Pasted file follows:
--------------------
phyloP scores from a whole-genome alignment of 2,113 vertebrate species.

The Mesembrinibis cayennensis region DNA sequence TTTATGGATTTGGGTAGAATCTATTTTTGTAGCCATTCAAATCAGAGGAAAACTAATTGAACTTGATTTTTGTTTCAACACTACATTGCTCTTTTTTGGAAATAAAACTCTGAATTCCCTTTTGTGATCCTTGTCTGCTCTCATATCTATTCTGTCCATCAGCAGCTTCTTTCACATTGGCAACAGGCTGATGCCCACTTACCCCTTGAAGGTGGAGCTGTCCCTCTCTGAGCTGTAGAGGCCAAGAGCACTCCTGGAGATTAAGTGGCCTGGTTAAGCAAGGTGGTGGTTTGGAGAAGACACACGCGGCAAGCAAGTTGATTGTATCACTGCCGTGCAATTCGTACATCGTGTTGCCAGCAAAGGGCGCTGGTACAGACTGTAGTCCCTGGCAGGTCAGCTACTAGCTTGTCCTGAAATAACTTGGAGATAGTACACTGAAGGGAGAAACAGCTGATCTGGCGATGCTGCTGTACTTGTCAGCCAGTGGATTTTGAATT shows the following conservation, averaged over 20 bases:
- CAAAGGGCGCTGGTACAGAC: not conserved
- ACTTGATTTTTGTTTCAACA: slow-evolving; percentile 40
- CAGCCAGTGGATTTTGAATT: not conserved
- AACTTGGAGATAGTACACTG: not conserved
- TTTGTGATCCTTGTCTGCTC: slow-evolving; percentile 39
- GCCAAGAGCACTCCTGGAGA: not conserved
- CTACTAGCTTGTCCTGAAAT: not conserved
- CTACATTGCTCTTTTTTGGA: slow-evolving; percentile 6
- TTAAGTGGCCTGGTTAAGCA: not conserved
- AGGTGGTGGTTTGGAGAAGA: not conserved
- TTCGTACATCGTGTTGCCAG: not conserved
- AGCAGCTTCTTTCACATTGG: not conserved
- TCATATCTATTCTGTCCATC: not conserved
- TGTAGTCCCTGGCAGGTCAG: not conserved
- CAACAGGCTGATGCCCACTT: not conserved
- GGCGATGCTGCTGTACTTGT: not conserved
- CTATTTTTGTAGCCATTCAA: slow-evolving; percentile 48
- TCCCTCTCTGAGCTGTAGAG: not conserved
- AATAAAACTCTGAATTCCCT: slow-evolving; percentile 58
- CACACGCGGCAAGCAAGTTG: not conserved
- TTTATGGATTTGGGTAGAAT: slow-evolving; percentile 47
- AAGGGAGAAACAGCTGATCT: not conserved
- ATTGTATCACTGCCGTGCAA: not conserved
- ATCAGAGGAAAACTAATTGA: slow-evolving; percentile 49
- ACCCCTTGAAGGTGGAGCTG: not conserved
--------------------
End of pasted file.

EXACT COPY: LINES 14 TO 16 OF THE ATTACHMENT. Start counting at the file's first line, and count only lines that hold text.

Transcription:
- AGCAGCTTCTTTCACATTGG: not conserved
- TCATATCTATTCTGTCCATC: not conserved
- TGTAGTCCCTGGCAGGTCAG: not conserved